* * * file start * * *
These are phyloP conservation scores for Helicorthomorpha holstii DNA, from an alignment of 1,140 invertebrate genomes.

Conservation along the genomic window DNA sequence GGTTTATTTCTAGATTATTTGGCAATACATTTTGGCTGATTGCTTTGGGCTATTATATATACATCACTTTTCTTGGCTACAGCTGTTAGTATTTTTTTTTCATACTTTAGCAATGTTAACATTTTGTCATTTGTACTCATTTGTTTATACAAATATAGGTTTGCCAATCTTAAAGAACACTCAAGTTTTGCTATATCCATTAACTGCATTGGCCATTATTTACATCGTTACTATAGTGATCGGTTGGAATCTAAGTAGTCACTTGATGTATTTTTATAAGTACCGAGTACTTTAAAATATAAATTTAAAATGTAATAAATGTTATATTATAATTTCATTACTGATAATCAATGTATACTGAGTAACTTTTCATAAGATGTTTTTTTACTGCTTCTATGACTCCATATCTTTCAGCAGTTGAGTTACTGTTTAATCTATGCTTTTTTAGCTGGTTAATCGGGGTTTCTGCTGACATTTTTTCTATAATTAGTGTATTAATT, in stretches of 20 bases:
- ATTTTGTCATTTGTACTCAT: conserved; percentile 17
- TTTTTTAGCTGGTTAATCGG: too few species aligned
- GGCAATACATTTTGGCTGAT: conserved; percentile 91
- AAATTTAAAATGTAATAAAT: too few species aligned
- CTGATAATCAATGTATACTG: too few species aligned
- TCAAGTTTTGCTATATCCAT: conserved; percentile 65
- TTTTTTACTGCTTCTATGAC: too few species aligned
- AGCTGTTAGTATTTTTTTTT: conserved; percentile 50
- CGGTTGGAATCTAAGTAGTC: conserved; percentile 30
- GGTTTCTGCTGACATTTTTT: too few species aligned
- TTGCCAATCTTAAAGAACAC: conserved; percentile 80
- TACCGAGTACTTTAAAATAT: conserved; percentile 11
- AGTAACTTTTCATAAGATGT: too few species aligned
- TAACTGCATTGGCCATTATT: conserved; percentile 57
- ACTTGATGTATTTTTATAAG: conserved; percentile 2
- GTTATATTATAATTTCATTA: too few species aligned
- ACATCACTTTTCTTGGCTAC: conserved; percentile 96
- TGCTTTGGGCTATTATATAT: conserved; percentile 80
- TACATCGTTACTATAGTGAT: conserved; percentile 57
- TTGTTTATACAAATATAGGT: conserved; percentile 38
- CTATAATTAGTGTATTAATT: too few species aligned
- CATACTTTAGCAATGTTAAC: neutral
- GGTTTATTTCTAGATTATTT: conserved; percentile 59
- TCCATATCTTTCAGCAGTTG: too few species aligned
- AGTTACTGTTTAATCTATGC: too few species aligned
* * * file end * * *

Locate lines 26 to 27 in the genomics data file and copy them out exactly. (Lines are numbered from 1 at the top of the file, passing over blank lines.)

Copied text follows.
- TCCATATCTTTCAGCAGTTG: too few species aligned
- AGTTACTGTTTAATCTATGC: too few species aligned